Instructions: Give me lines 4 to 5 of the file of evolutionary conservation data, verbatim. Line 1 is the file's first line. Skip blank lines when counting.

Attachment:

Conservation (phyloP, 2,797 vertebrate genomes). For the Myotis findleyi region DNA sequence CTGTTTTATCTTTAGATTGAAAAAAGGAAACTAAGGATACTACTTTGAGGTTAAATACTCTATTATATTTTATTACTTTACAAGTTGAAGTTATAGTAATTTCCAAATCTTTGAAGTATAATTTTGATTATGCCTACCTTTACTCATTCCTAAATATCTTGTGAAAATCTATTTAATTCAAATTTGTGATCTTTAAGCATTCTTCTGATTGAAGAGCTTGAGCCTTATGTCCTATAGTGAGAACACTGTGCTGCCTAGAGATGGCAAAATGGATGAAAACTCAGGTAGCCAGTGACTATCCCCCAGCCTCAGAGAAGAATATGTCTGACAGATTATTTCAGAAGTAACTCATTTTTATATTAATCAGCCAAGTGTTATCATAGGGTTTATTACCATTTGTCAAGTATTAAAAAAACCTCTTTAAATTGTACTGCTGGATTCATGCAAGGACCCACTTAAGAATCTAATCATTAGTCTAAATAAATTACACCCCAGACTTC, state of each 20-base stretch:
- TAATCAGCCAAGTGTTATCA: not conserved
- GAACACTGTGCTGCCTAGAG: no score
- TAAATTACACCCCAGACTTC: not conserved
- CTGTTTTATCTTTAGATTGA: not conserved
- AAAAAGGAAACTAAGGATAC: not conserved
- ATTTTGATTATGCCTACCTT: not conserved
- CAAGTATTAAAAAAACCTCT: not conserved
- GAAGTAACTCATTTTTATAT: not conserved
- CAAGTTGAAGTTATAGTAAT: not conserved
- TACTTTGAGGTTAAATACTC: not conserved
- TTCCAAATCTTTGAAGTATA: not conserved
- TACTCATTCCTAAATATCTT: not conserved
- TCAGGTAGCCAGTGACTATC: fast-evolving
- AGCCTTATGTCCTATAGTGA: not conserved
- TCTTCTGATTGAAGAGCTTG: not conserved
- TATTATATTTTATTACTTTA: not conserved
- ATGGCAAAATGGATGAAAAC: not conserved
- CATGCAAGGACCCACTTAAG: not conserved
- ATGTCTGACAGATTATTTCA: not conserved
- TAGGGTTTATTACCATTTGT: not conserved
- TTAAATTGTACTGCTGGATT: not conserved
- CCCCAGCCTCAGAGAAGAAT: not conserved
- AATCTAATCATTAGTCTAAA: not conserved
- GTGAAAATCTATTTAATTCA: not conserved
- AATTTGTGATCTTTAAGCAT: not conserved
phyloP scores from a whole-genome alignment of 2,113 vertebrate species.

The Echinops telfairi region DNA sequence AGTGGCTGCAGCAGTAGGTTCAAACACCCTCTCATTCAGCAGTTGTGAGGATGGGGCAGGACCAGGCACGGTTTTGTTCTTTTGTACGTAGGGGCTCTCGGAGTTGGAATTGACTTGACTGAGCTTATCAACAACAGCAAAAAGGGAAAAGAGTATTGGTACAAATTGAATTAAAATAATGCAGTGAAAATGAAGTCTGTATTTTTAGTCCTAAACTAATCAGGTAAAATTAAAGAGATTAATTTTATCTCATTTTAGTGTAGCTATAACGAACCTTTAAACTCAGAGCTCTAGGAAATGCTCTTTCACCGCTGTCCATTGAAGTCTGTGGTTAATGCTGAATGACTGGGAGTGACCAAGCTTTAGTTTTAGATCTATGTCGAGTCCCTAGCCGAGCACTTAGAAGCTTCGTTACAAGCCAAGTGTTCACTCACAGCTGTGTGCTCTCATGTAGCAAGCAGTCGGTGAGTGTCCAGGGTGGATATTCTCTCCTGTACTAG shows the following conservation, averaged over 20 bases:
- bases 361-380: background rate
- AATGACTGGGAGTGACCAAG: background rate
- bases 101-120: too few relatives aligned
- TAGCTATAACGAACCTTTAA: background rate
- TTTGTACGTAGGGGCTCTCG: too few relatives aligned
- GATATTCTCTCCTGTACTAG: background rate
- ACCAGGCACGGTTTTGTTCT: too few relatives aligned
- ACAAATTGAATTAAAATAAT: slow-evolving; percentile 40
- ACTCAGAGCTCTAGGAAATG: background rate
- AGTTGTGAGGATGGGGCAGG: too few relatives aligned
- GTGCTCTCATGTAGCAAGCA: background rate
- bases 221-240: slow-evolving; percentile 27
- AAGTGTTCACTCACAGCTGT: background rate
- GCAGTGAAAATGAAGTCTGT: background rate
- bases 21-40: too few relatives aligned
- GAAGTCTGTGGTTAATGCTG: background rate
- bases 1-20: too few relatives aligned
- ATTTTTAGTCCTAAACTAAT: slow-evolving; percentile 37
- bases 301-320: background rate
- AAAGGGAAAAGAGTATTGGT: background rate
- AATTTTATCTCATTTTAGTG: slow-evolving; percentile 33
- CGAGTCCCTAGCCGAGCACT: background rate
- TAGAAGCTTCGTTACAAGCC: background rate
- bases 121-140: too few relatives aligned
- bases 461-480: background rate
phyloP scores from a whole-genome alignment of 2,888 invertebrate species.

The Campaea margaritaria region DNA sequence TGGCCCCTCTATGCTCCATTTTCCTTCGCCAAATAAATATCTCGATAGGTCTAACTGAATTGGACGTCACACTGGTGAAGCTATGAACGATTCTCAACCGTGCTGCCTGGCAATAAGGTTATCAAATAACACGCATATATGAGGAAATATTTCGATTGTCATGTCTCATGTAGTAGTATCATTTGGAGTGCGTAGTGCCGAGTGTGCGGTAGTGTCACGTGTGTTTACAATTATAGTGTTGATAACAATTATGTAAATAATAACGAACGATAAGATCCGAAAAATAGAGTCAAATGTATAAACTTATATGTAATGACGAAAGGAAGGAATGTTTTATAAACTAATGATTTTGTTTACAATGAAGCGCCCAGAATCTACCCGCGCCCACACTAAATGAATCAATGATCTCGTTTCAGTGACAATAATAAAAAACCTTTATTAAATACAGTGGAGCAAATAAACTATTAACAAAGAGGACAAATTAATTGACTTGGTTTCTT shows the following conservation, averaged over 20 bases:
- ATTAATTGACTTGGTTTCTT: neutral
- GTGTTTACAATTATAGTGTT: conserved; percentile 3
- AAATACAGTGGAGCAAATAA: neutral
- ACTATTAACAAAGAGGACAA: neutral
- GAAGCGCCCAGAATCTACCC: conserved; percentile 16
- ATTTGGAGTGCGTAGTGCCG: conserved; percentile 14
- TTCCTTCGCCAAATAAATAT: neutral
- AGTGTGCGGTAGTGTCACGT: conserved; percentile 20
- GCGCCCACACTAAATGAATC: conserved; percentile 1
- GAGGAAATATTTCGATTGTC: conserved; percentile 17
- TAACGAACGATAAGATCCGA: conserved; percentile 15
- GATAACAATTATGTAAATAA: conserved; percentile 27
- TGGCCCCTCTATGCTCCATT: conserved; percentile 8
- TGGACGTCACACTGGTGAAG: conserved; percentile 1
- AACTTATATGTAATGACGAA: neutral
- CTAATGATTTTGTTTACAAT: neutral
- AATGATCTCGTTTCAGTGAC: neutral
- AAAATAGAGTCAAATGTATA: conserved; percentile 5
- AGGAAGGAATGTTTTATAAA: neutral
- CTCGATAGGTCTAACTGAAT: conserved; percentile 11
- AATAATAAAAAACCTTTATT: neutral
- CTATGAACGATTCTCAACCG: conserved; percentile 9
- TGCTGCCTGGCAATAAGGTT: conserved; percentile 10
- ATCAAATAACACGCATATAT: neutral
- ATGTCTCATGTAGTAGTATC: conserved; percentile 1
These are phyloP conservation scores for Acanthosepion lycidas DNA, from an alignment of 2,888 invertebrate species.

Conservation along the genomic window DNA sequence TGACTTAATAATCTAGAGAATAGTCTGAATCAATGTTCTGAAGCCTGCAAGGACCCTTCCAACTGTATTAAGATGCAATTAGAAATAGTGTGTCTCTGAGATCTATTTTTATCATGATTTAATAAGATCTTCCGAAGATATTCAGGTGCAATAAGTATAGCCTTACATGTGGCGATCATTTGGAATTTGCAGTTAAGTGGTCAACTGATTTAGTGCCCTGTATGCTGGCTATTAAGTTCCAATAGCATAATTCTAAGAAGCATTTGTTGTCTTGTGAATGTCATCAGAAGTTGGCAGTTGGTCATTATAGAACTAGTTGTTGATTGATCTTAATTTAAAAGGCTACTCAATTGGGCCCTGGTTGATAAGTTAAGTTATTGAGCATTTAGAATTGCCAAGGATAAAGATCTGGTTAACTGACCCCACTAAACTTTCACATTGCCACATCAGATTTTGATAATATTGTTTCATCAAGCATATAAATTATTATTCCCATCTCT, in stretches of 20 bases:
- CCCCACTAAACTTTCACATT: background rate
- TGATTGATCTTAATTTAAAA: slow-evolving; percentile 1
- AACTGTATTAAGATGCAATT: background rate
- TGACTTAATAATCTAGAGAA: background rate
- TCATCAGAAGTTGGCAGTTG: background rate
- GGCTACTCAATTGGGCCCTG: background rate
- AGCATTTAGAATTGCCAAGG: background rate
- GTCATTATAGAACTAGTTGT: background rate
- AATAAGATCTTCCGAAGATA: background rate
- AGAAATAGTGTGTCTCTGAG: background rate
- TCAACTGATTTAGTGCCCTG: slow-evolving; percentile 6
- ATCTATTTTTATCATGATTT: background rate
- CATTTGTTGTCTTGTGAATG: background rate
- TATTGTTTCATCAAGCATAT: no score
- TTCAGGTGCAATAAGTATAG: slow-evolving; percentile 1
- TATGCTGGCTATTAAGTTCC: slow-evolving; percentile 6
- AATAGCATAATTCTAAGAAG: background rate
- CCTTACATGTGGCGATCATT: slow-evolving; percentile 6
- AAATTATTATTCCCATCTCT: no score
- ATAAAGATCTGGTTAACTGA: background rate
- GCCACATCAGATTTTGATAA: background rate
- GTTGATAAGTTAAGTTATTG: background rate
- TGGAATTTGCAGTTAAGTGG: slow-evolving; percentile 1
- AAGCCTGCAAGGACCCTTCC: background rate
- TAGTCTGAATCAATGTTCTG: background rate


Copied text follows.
- TAAATTACACCCCAGACTTC: not conserved
- CTGTTTTATCTTTAGATTGA: not conserved